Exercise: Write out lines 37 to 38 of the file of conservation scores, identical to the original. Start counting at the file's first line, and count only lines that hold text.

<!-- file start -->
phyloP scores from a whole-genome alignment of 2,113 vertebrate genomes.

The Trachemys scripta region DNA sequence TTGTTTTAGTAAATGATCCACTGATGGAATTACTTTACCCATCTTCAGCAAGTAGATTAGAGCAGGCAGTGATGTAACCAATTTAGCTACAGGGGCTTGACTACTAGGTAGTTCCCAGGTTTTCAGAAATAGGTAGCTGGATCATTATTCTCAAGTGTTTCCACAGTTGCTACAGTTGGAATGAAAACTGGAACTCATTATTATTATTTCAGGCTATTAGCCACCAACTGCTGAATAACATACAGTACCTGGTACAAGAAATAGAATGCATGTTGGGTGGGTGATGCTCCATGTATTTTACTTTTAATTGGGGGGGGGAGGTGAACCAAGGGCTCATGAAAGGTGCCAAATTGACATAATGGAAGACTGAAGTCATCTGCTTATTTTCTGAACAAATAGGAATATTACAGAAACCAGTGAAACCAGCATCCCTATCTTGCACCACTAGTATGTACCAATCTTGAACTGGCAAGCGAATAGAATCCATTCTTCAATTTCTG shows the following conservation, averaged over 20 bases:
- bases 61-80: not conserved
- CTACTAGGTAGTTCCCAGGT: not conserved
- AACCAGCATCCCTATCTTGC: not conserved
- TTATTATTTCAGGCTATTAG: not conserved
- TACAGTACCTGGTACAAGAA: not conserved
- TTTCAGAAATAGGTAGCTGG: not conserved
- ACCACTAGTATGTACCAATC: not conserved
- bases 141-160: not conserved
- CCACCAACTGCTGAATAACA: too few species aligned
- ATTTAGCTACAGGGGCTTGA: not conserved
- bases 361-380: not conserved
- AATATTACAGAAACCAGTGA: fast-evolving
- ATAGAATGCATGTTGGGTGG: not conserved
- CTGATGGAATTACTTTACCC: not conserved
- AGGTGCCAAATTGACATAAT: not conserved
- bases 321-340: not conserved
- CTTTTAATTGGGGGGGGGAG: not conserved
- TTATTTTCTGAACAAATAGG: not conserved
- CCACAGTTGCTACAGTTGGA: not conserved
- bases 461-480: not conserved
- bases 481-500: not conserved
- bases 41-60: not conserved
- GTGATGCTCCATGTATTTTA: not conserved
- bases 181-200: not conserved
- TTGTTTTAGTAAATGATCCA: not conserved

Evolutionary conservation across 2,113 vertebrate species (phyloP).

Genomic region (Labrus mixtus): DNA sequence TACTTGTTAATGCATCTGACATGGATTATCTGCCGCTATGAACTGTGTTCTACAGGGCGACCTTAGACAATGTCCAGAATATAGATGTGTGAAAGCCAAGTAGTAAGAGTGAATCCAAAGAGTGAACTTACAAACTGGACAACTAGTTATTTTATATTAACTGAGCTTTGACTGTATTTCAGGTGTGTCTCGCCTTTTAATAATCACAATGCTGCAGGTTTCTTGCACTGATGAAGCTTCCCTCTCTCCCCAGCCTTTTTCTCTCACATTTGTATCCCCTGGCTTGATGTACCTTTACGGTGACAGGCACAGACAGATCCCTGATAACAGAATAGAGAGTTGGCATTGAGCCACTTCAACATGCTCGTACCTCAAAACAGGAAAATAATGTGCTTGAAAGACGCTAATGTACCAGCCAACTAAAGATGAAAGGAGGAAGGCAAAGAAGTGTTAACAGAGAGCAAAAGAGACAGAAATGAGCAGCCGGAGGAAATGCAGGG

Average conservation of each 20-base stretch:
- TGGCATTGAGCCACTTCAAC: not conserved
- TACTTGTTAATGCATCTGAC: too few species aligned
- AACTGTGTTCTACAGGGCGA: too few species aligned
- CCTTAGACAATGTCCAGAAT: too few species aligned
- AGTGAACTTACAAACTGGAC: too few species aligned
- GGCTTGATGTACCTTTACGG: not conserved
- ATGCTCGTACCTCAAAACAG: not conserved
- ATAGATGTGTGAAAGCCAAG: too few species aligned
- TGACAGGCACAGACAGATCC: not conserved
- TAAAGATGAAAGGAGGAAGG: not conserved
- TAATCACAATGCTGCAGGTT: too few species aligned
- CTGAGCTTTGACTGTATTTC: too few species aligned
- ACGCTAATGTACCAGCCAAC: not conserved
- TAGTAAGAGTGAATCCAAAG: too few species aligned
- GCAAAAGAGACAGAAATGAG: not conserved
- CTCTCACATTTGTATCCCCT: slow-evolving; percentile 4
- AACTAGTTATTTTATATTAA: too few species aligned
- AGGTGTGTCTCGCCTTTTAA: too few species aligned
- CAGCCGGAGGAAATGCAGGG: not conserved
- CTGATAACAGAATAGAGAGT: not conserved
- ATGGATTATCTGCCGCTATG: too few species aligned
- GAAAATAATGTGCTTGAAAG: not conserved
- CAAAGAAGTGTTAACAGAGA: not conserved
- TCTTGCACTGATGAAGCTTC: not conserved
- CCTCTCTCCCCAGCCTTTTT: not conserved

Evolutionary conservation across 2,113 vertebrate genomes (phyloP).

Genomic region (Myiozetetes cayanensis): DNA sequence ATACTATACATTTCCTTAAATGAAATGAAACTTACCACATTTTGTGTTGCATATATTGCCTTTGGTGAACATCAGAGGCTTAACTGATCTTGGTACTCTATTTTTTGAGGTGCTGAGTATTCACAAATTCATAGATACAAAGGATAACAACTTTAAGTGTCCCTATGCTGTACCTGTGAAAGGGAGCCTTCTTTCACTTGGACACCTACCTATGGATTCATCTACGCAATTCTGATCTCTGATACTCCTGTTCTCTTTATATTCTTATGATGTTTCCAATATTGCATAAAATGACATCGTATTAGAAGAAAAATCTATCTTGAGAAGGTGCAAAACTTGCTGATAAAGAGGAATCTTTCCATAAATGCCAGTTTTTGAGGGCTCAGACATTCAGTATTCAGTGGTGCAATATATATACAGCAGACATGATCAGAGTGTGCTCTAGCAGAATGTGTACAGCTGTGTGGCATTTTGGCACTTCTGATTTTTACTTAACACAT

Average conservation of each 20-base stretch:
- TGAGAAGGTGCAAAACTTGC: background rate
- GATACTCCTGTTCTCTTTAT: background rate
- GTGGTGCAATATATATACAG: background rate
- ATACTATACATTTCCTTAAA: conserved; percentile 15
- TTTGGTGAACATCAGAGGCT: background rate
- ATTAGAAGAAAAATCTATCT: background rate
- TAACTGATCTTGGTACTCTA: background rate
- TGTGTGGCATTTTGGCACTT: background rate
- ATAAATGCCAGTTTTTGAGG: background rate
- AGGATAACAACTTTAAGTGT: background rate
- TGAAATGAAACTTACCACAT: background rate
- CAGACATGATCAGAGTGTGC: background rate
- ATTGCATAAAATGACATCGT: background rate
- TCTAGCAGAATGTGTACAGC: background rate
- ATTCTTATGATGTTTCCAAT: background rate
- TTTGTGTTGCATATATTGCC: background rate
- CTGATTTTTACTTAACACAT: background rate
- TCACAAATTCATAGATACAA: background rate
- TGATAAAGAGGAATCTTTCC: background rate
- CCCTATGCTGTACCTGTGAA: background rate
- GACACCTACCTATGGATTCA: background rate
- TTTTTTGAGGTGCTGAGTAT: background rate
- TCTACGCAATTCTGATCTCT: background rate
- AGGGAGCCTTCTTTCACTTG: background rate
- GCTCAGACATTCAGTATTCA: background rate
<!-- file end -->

- ATGCTCGTACCTCAAAACAG: not conserved
- ATAGATGTGTGAAAGCCAAG: too few species aligned